Strengthen OSR against CSFB

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The sustainability of OSR yields in the UK has been questioned since the restrictions on neonicotinoids. However, a series of trials has shown that strengthening the crop using silicon can help to guard against cabbage stem flea beetle (CSFB) by strengthening the plant. Technical Manager, Kate Williams, from silicon specialist Orion FT, explains how using silicon can reduce losses.

“Using a silicon enhanced product such as Sirius, in the tank with an insecticide, will strengthen the plant by increasing cuticle thickness and leaf hair density. This makes the plant less appealing and palatable to pests in general, but we have trial data to show that it is especially efficacious against CSFB.”

Applied at growth stage 10, or first leaf, the silicon is absorbed by the plant and begins to strengthen it. In trials this saw the silicon content of the plants treated increase by 14% after an early post-emergence application. “This was then boosted further by a second application in March which saw the silicon content of the crop increase by 34% by the middle of May,” she says. 

Improvement in control

The impact of increasing the silicon in the plant was subsequently backed up by the improvement in CSFB control. “After 7 days the crop sprayed with Sirius showed almost no sign of CSFB, whilst the untreated crop showed over 15% feeding damage. This gap further increased at day 14 when the untreated sample was over 25%, but the Sirius sample showed less than 5% feeding damage,” she explains.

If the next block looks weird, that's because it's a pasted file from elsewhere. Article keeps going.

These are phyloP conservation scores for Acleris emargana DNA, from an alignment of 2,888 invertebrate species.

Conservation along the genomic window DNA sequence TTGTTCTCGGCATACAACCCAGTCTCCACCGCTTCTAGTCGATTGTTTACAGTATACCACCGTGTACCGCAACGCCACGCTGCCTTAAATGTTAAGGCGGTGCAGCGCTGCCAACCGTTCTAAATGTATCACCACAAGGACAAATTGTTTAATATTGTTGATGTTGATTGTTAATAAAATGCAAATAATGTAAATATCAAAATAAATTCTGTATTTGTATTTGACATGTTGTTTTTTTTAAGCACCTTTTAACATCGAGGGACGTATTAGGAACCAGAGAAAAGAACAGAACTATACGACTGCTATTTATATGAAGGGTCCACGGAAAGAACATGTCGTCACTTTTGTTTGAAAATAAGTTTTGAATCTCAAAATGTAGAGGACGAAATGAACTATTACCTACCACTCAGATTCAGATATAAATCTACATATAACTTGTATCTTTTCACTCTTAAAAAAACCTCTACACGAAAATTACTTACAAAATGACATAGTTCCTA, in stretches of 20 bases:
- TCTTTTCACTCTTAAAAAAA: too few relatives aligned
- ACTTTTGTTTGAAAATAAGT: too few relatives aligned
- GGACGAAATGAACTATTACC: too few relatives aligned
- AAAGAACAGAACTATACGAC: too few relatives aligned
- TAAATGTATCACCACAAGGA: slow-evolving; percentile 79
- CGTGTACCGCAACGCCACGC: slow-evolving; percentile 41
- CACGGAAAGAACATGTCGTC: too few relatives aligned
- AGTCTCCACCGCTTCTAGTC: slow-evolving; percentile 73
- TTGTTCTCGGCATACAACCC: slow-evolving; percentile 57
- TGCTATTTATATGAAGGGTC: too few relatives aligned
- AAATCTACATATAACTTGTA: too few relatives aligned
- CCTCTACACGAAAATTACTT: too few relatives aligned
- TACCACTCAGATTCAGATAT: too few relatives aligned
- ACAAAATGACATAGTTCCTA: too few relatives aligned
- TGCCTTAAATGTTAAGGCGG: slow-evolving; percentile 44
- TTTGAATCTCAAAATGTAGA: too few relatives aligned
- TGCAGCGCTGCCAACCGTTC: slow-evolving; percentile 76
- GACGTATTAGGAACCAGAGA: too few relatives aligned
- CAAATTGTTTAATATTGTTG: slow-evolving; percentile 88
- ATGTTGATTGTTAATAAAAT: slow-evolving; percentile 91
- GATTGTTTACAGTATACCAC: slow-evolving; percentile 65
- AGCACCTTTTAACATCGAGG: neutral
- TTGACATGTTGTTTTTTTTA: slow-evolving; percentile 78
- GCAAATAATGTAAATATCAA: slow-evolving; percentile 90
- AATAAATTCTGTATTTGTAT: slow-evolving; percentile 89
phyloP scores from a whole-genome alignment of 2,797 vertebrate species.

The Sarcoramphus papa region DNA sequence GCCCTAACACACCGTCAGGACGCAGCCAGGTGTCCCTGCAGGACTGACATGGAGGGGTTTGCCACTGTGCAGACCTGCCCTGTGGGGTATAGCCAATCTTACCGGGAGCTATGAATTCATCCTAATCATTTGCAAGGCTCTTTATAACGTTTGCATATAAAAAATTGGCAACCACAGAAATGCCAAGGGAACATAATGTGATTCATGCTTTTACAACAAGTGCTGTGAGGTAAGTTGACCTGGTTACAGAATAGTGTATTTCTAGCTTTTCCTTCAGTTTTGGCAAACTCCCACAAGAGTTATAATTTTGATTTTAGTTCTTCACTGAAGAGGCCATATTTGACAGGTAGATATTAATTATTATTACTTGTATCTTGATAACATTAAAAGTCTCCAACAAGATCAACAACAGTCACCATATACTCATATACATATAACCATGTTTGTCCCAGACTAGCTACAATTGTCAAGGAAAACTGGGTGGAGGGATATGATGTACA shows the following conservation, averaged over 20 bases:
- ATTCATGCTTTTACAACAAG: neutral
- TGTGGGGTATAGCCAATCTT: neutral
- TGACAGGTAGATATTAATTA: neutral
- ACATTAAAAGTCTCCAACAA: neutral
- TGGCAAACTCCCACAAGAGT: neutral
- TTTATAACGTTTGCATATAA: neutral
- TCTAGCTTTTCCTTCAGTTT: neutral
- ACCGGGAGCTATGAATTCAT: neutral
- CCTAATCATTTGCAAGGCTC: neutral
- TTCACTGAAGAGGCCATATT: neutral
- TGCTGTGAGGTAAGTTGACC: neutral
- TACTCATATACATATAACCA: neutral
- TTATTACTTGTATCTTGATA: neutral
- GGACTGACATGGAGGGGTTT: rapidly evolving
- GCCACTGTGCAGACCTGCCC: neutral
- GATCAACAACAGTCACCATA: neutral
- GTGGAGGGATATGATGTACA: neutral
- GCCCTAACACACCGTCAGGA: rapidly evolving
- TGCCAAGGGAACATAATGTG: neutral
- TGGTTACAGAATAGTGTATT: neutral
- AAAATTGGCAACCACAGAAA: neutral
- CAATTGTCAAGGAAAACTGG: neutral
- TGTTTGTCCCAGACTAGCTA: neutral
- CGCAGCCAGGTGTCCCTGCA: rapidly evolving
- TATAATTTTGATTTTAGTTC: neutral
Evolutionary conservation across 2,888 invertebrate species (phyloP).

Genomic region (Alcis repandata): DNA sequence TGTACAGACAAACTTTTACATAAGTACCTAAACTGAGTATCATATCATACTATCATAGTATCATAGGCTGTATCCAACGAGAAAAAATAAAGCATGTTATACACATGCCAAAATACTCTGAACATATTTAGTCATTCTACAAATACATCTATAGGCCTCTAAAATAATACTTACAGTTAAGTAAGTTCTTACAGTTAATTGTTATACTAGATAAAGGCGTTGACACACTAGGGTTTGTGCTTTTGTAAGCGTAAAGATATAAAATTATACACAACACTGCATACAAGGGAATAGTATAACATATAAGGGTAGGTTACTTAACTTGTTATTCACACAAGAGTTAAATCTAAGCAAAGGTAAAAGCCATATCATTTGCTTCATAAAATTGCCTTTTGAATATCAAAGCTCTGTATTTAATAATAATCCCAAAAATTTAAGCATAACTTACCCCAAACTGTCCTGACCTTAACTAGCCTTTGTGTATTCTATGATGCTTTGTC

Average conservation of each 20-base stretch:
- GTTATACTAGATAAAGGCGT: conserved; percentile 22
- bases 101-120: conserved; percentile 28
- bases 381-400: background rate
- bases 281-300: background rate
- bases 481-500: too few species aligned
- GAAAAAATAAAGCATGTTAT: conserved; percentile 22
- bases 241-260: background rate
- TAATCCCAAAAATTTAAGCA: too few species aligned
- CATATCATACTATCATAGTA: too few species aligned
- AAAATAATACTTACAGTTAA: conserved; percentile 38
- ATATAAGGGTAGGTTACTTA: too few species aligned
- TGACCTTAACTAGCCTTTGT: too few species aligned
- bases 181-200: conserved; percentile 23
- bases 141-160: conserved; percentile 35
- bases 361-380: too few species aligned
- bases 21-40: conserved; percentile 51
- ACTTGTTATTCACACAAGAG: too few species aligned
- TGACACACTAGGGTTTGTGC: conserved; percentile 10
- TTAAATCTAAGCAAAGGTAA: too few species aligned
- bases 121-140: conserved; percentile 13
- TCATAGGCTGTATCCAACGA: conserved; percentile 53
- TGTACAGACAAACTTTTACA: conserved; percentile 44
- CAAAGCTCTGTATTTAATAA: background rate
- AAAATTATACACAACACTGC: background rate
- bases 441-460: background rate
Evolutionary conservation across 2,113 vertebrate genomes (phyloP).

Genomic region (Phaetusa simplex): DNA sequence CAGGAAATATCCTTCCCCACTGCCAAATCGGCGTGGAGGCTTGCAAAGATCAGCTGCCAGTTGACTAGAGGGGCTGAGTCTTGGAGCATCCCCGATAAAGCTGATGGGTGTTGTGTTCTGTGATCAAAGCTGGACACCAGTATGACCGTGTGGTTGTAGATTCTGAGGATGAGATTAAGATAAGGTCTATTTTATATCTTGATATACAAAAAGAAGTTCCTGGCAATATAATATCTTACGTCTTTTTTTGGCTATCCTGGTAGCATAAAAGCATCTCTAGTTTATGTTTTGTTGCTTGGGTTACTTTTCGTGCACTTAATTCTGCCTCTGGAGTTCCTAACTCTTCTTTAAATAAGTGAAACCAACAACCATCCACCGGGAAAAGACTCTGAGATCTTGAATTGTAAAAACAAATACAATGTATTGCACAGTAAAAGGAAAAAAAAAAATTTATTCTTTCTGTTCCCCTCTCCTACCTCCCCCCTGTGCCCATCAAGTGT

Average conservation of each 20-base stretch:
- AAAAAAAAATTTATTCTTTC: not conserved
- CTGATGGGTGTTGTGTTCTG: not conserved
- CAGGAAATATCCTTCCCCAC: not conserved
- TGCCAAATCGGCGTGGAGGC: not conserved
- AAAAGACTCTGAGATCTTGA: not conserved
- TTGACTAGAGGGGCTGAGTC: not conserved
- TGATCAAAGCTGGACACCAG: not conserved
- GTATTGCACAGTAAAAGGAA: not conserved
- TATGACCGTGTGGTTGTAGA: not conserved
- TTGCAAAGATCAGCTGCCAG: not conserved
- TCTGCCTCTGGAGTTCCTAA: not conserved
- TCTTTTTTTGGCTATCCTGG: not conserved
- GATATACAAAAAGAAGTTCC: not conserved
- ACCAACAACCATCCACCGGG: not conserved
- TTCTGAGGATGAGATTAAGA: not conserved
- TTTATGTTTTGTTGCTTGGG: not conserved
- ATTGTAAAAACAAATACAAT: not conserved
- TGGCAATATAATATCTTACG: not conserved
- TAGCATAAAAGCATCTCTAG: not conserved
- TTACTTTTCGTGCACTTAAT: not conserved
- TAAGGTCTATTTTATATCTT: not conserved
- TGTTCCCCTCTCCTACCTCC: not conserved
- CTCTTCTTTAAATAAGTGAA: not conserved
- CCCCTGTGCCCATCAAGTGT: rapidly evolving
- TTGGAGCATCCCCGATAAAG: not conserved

By combining silicon with the insecticide there was no additional machinery time required to apply the product and, as a biological product, Sirius can be used in all farming systems. “For those looking to sustain the number of beneficials or establish an OSR crop in adverse conditions, using silicon-based products will help to guard against pest damage. It can be used to help the crop get off to a good start and then subsequently to boost yield by improving the overall health and weight of the crop. With mild winters and increased resistance to pyrethroids, taking a new approach may help farms that want to continue growing this valuable crop,” she concludes. 


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